This week’s blog features an article from CNN by O’Ryan Johnson about our Managed Cyber Security partners at Huntress Labs: “Huntress Labs Launches Security Tools ‘At No Extra Cost’ To Partners”.
Huntress Labs debuted powerful tools for MSPs to use to detect and combat ransomware, along with the promise to constantly adjust the platform to meet any threats that its NSA-trained cybersecurity experts find in the wild.
“If you’ve been buying the Huntress platform, this platform is going to adapt to you. Wherever hackers go, our product is going to morph and change to go after them at no extra cost,” CEO Kyle Hanslovan told CRN. “Our partners are going to log into their portal and they’re going to see four new services, and we’re going to crank out more depending on where hackers go. If they’re going to go to the cloud, we’re going to add new services for that.”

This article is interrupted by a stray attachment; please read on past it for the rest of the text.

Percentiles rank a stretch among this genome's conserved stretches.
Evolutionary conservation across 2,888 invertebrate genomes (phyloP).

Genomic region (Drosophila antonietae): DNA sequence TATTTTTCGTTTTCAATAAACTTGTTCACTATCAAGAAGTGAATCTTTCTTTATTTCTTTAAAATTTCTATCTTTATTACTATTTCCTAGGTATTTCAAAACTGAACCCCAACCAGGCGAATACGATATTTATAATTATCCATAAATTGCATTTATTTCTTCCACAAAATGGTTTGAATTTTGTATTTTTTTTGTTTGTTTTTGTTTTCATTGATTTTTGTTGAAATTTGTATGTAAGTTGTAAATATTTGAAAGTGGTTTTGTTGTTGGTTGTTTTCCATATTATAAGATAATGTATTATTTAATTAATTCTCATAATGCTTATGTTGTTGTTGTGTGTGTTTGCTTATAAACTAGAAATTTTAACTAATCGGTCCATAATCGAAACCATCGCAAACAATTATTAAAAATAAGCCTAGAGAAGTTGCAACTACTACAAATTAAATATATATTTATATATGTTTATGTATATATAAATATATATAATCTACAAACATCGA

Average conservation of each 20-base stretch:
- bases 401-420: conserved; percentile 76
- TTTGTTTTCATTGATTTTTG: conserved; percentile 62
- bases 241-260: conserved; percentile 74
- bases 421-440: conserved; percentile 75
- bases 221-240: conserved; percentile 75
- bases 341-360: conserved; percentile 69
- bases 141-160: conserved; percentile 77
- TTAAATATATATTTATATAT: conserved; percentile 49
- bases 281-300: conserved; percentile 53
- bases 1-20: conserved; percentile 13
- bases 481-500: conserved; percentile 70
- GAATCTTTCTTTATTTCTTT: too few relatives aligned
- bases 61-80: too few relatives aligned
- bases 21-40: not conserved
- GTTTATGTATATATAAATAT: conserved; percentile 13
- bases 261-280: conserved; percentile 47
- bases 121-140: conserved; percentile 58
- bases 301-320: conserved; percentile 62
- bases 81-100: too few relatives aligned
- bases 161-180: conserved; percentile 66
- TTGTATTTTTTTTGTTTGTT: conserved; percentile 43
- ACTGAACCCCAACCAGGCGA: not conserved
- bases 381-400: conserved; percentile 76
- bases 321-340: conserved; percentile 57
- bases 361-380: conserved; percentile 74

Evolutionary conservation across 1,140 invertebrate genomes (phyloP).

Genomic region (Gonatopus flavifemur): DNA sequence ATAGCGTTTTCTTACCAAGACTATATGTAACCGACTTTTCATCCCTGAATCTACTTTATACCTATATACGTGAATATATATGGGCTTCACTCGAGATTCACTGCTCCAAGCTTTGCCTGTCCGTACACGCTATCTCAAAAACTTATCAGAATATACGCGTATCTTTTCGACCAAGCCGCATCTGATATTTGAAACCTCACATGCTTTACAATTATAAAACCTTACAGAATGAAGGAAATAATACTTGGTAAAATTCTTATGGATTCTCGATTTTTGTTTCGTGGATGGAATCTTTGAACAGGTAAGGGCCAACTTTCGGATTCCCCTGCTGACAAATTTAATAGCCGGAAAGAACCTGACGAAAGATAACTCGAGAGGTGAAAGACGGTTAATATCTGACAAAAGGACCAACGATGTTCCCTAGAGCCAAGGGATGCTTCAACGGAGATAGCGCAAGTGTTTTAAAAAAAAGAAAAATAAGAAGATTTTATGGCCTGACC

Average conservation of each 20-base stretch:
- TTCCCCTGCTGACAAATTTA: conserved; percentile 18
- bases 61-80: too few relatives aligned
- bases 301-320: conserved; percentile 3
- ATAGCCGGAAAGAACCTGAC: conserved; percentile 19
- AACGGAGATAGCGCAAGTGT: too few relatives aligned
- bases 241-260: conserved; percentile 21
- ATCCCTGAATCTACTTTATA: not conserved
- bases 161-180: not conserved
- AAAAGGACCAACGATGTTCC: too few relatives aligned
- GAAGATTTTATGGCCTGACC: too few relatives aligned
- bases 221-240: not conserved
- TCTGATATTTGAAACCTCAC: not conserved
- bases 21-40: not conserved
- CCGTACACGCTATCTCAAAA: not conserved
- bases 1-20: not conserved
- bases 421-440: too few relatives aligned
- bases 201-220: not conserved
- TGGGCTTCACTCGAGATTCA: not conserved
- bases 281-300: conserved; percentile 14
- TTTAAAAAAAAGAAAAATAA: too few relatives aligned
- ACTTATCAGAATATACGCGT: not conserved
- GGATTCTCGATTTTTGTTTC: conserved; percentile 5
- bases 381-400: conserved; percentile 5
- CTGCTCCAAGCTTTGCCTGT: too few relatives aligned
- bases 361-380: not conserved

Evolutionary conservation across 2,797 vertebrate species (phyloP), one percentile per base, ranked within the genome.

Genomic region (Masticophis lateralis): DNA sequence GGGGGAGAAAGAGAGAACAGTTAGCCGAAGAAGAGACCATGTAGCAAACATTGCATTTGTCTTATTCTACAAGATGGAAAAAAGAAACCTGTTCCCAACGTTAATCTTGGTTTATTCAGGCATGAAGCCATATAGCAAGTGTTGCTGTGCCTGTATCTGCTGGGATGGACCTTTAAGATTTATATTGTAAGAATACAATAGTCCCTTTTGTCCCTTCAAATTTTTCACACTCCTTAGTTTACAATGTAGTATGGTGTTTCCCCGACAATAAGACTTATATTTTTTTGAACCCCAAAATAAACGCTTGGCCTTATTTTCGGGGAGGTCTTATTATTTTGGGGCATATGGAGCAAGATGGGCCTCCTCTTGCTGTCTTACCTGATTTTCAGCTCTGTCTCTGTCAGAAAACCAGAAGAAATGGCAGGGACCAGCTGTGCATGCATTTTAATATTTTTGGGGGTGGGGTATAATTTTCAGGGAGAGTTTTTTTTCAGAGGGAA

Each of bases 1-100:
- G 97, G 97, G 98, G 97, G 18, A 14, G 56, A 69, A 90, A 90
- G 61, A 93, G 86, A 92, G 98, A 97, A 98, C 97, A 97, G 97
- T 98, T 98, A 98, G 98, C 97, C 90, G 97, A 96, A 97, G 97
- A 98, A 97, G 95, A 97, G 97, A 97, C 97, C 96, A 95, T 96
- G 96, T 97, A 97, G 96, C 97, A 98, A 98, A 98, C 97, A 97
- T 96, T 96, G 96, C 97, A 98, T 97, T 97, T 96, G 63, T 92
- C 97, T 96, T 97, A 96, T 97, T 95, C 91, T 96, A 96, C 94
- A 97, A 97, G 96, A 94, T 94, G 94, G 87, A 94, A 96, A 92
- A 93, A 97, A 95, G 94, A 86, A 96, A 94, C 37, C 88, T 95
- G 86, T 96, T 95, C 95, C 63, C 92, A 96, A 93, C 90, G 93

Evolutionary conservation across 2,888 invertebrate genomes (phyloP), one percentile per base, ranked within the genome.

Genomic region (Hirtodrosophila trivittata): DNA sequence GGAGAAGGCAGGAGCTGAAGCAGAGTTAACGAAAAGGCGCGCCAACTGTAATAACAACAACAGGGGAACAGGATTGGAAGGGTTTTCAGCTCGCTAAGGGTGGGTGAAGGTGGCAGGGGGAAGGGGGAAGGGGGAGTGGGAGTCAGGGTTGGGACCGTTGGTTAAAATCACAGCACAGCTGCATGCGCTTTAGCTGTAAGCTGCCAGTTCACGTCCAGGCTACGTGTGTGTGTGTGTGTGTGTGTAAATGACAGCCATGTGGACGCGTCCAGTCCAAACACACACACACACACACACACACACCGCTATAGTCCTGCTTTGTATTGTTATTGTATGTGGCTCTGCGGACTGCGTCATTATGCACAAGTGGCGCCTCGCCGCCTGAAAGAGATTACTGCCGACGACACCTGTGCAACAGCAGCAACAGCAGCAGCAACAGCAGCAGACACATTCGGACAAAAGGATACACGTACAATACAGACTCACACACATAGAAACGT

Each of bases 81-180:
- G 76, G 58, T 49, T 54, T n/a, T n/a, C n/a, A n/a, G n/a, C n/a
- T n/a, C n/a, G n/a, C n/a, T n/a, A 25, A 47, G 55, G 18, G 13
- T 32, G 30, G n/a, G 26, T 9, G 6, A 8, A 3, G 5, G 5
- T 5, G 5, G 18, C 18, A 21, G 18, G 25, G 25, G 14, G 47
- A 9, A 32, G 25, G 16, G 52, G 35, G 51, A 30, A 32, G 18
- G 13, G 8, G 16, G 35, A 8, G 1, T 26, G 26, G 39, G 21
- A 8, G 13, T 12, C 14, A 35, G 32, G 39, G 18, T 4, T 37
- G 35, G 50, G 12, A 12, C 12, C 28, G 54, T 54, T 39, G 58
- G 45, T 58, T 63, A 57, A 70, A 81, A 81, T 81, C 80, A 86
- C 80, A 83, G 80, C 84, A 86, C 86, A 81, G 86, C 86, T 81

Over the last several months, Hanslovan and the team at Ellicott City, Maryland-based Huntress have spent hundreds of hours talking to scores of MSPs who have been hit by ransomware in order to find a way to strike back and secure systems for solution providers and their customers, he said.
“We spent over 500 hours helping those clients restore and figure out how did it get in, trying to figure out what hackers are doing and how to stop it,” he said.
What emerged from those conversations were two tools: Ransomware Canaries – an early warning and detection system — and External Recon, an automated tool which monitors the network and is on a constant search for exploits that hackers have used in the past to penetrate security. Hanslovan said Huntress is giving them away for free to Huntress partners.